Craig Santos Perez’s 2008 collection of poetry, from Unincorporated Territory [Hacha], is nothing short of incredible. I can’t pretend to understand all of it, but I’ll be trying — that’s for sure. The collection is what most people would likely consider “experimental” given Perez’s unusual play with words on the page.
In fact, it’s precisely because of this experimentation with words that I find this collection so interesting. The structure of the collection is hard to explain (and the collection is definitely worth going out and buying, so you can see for yourself what it looks like for yourself soon enough!) but is a major part of its appeal. Perez masterfully balances personal stories, historical narratives, and political agendas to create this rich and complex body of work. The collection feels very much like a love letter to Guam and a political rallying cry for its decolonization and demilitarization.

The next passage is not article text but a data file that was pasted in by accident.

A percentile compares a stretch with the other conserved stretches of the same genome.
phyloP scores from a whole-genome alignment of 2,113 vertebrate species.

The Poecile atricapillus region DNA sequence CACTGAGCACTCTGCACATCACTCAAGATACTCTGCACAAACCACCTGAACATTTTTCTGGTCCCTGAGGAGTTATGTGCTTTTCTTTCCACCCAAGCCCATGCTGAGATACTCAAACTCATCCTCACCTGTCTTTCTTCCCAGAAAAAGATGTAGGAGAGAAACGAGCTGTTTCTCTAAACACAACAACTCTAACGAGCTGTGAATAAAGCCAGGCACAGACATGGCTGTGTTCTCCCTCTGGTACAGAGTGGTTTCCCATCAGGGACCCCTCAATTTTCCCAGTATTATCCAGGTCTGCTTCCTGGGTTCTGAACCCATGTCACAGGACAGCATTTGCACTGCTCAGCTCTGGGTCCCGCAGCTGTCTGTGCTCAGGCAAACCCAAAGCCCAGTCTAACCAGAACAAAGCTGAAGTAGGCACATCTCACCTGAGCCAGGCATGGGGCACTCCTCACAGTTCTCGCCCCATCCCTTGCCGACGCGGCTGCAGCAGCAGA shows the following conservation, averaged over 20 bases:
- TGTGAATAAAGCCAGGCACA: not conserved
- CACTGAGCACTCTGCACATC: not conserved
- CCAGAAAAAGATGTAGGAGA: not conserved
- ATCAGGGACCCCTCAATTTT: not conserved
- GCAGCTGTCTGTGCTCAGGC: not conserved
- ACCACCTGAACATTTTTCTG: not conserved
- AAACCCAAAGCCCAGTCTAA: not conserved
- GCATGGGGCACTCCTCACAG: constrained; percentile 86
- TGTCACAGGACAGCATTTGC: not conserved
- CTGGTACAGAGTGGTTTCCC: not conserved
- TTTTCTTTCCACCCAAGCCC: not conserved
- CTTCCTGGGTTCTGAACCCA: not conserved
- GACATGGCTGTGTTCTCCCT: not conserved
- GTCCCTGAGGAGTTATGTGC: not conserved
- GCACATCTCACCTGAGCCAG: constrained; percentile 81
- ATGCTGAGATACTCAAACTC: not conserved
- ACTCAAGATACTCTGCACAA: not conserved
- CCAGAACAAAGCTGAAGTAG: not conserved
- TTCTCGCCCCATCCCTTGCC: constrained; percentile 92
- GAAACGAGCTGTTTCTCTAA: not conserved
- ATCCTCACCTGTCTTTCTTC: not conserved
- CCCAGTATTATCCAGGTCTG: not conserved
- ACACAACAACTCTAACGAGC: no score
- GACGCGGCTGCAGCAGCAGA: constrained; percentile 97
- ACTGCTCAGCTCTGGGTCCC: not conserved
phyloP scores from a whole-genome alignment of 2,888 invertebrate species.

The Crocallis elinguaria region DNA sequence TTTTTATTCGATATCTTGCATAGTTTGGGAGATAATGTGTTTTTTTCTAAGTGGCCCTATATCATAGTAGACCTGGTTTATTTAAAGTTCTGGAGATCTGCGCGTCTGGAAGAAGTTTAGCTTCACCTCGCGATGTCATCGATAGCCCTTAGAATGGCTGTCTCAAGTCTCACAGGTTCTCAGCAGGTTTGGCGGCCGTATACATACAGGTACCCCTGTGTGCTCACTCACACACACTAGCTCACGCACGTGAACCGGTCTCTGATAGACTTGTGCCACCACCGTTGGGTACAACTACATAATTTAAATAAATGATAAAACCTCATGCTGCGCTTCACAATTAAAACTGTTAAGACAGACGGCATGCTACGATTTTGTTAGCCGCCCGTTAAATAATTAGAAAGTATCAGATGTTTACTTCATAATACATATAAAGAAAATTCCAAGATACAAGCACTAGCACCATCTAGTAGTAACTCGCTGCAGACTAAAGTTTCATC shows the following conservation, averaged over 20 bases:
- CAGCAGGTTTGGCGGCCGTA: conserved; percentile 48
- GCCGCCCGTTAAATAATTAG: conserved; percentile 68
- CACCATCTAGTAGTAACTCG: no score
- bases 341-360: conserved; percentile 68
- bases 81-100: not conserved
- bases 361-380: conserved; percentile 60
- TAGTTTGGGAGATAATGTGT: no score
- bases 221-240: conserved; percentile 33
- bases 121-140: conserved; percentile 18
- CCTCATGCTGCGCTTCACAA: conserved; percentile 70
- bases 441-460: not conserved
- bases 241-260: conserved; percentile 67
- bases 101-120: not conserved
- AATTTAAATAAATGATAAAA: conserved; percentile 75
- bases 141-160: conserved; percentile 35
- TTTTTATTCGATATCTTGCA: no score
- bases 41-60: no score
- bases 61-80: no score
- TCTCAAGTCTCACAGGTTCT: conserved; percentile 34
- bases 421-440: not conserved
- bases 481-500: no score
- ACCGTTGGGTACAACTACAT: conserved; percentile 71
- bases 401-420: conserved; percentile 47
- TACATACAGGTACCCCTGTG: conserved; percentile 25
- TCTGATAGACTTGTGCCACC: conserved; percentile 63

It’s a moving collection that’s challenging and thought-provoking. I strongly recommend it!
GOOD FOR: Readers looking for a fresh perspective, anyone who likes a good challenge out of their reading, and those who would like to learn a little something and enjoy some beautiful literature in the process.
BAD FOR: Readers who want very straightforward poetry, people who are tired and want an easy read, and anyone who doesn’t want to be challenged at the moment.
GOOD WITH: Poeta et San Francisco, The People of Paper, and The Salt-Wind.